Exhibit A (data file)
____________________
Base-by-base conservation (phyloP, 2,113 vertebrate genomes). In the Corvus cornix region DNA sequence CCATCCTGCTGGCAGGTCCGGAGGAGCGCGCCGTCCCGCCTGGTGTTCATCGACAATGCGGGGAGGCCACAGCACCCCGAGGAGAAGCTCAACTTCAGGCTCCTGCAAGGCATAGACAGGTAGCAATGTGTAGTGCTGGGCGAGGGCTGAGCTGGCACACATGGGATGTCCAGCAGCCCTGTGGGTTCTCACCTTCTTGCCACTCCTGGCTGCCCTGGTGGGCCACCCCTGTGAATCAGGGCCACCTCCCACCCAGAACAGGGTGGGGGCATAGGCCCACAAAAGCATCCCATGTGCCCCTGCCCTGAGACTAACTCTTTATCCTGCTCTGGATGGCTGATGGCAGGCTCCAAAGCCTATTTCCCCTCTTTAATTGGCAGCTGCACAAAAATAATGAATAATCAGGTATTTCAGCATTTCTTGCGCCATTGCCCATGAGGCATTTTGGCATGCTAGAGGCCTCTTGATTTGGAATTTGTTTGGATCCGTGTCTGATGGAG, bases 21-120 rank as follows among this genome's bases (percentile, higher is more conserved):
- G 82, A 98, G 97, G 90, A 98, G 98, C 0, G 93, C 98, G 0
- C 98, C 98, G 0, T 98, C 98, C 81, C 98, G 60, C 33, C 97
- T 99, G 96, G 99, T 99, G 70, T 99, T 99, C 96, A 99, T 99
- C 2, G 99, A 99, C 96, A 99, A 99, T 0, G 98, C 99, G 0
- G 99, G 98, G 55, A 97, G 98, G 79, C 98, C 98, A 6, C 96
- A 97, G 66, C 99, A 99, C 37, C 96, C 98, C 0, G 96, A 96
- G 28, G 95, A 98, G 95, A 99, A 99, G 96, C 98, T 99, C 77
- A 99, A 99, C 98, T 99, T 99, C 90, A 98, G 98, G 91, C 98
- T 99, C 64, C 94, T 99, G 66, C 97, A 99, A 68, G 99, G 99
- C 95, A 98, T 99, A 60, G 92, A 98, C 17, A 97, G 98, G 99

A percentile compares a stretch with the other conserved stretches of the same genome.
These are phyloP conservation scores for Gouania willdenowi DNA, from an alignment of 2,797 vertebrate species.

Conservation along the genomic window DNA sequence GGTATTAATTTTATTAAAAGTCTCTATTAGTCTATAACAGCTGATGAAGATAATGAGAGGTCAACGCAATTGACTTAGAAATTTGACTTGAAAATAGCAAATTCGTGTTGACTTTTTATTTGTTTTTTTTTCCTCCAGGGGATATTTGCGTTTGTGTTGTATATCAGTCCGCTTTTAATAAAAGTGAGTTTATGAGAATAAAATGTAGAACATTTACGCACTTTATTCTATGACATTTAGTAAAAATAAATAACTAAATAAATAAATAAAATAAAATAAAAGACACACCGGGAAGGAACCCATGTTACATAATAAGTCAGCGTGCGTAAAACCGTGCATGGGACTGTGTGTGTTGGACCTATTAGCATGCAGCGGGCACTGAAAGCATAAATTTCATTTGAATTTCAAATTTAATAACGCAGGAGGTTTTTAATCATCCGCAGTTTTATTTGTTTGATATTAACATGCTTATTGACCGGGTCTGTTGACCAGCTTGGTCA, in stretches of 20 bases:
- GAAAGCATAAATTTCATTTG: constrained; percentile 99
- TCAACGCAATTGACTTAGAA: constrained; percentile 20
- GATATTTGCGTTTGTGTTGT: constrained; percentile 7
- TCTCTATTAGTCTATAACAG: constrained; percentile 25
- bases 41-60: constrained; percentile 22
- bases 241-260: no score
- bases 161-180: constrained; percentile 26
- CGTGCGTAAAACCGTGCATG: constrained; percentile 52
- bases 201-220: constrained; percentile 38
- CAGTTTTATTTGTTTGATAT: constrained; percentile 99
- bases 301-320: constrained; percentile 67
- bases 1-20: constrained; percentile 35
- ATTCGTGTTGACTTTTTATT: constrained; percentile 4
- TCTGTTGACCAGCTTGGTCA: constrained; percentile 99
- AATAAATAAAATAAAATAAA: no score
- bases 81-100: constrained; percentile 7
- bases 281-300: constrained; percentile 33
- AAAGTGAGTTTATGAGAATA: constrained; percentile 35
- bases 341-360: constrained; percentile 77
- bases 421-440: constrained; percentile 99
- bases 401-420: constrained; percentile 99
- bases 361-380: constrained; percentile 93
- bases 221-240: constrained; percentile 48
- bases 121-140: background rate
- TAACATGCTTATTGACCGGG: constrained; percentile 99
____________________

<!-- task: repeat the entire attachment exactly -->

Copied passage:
Base-by-base conservation (phyloP, 2,113 vertebrate genomes). In the Corvus cornix region DNA sequence CCATCCTGCTGGCAGGTCCGGAGGAGCGCGCCGTCCCGCCTGGTGTTCATCGACAATGCGGGGAGGCCACAGCACCCCGAGGAGAAGCTCAACTTCAGGCTCCTGCAAGGCATAGACAGGTAGCAATGTGTAGTGCTGGGCGAGGGCTGAGCTGGCACACATGGGATGTCCAGCAGCCCTGTGGGTTCTCACCTTCTTGCCACTCCTGGCTGCCCTGGTGGGCCACCCCTGTGAATCAGGGCCACCTCCCACCCAGAACAGGGTGGGGGCATAGGCCCACAAAAGCATCCCATGTGCCCCTGCCCTGAGACTAACTCTTTATCCTGCTCTGGATGGCTGATGGCAGGCTCCAAAGCCTATTTCCCCTCTTTAATTGGCAGCTGCACAAAAATAATGAATAATCAGGTATTTCAGCATTTCTTGCGCCATTGCCCATGAGGCATTTTGGCATGCTAGAGGCCTCTTGATTTGGAATTTGTTTGGATCCGTGTCTGATGGAG, bases 21-120 rank as follows among this genome's bases (percentile, higher is more conserved):
- G 82, A 98, G 97, G 90, A 98, G 98, C 0, G 93, C 98, G 0
- C 98, C 98, G 0, T 98, C 98, C 81, C 98, G 60, C 33, C 97
- T 99, G 96, G 99, T 99, G 70, T 99, T 99, C 96, A 99, T 99
- C 2, G 99, A 99, C 96, A 99, A 99, T 0, G 98, C 99, G 0
- G 99, G 98, G 55, A 97, G 98, G 79, C 98, C 98, A 6, C 96
- A 97, G 66, C 99, A 99, C 37, C 96, C 98, C 0, G 96, A 96
- G 28, G 95, A 98, G 95, A 99, A 99, G 96, C 98, T 99, C 77
- A 99, A 99, C 98, T 99, T 99, C 90, A 98, G 98, G 91, C 98
- T 99, C 64, C 94, T 99, G 66, C 97, A 99, A 68, G 99, G 99
- C 95, A 98, T 99, A 60, G 92, A 98, C 17, A 97, G 98, G 99

A percentile compares a stretch with the other conserved stretches of the same genome.
These are phyloP conservation scores for Gouania willdenowi DNA, from an alignment of 2,797 vertebrate species.

Conservation along the genomic window DNA sequence GGTATTAATTTTATTAAAAGTCTCTATTAGTCTATAACAGCTGATGAAGATAATGAGAGGTCAACGCAATTGACTTAGAAATTTGACTTGAAAATAGCAAATTCGTGTTGACTTTTTATTTGTTTTTTTTTCCTCCAGGGGATATTTGCGTTTGTGTTGTATATCAGTCCGCTTTTAATAAAAGTGAGTTTATGAGAATAAAATGTAGAACATTTACGCACTTTATTCTATGACATTTAGTAAAAATAAATAACTAAATAAATAAATAAAATAAAATAAAAGACACACCGGGAAGGAACCCATGTTACATAATAAGTCAGCGTGCGTAAAACCGTGCATGGGACTGTGTGTGTTGGACCTATTAGCATGCAGCGGGCACTGAAAGCATAAATTTCATTTGAATTTCAAATTTAATAACGCAGGAGGTTTTTAATCATCCGCAGTTTTATTTGTTTGATATTAACATGCTTATTGACCGGGTCTGTTGACCAGCTTGGTCA, in stretches of 20 bases:
- GAAAGCATAAATTTCATTTG: constrained; percentile 99
- TCAACGCAATTGACTTAGAA: constrained; percentile 20
- GATATTTGCGTTTGTGTTGT: constrained; percentile 7
- TCTCTATTAGTCTATAACAG: constrained; percentile 25
- bases 41-60: constrained; percentile 22
- bases 241-260: no score
- bases 161-180: constrained; percentile 26
- CGTGCGTAAAACCGTGCATG: constrained; percentile 52
- bases 201-220: constrained; percentile 38
- CAGTTTTATTTGTTTGATAT: constrained; percentile 99
- bases 301-320: constrained; percentile 67
- bases 1-20: constrained; percentile 35
- ATTCGTGTTGACTTTTTATT: constrained; percentile 4
- TCTGTTGACCAGCTTGGTCA: constrained; percentile 99
- AATAAATAAAATAAAATAAA: no score
- bases 81-100: constrained; percentile 7
- bases 281-300: constrained; percentile 33
- AAAGTGAGTTTATGAGAATA: constrained; percentile 35
- bases 341-360: constrained; percentile 77
- bases 421-440: constrained; percentile 99
- bases 401-420: constrained; percentile 99
- bases 361-380: constrained; percentile 93
- bases 221-240: constrained; percentile 48
- bases 121-140: background rate
- TAACATGCTTATTGACCGGG: constrained; percentile 99